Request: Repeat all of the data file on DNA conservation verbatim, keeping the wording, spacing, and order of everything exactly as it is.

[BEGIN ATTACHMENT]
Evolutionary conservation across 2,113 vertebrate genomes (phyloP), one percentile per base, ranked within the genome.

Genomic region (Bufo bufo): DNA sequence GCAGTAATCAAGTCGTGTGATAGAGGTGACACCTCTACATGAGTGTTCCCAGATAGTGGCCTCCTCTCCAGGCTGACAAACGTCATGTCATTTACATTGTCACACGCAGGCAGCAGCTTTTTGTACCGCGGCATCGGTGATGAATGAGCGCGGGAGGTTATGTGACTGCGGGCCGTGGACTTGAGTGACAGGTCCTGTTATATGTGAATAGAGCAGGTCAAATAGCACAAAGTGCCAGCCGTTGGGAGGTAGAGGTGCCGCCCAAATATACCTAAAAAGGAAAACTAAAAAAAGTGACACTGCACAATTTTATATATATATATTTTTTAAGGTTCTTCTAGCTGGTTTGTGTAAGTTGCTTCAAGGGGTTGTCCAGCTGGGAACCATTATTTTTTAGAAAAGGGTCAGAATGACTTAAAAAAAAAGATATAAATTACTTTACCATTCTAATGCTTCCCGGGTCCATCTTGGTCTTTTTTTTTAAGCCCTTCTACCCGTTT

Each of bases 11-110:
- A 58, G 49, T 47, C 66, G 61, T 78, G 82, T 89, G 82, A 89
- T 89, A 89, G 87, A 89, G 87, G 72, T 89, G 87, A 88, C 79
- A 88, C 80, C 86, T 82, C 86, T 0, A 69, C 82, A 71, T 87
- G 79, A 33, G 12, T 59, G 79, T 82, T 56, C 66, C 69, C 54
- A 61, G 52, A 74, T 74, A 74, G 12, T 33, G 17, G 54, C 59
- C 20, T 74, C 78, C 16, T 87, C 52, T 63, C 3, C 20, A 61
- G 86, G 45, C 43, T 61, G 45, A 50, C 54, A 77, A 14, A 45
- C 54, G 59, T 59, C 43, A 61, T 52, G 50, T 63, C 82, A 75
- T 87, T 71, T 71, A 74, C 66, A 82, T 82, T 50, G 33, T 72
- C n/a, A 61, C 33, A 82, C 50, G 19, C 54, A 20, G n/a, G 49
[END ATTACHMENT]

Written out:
Evolutionary conservation across 2,113 vertebrate genomes (phyloP), one percentile per base, ranked within the genome.

Genomic region (Bufo bufo): DNA sequence GCAGTAATCAAGTCGTGTGATAGAGGTGACACCTCTACATGAGTGTTCCCAGATAGTGGCCTCCTCTCCAGGCTGACAAACGTCATGTCATTTACATTGTCACACGCAGGCAGCAGCTTTTTGTACCGCGGCATCGGTGATGAATGAGCGCGGGAGGTTATGTGACTGCGGGCCGTGGACTTGAGTGACAGGTCCTGTTATATGTGAATAGAGCAGGTCAAATAGCACAAAGTGCCAGCCGTTGGGAGGTAGAGGTGCCGCCCAAATATACCTAAAAAGGAAAACTAAAAAAAGTGACACTGCACAATTTTATATATATATATTTTTTAAGGTTCTTCTAGCTGGTTTGTGTAAGTTGCTTCAAGGGGTTGTCCAGCTGGGAACCATTATTTTTTAGAAAAGGGTCAGAATGACTTAAAAAAAAAGATATAAATTACTTTACCATTCTAATGCTTCCCGGGTCCATCTTGGTCTTTTTTTTTAAGCCCTTCTACCCGTTT

Each of bases 11-110:
- A 58, G 49, T 47, C 66, G 61, T 78, G 82, T 89, G 82, A 89
- T 89, A 89, G 87, A 89, G 87, G 72, T 89, G 87, A 88, C 79
- A 88, C 80, C 86, T 82, C 86, T 0, A 69, C 82, A 71, T 87
- G 79, A 33, G 12, T 59, G 79, T 82, T 56, C 66, C 69, C 54
- A 61, G 52, A 74, T 74, A 74, G 12, T 33, G 17, G 54, C 59
- C 20, T 74, C 78, C 16, T 87, C 52, T 63, C 3, C 20, A 61
- G 86, G 45, C 43, T 61, G 45, A 50, C 54, A 77, A 14, A 45
- C 54, G 59, T 59, C 43, A 61, T 52, G 50, T 63, C 82, A 75
- T 87, T 71, T 71, A 74, C 66, A 82, T 82, T 50, G 33, T 72
- C n/a, A 61, C 33, A 82, C 50, G 19, C 54, A 20, G n/a, G 49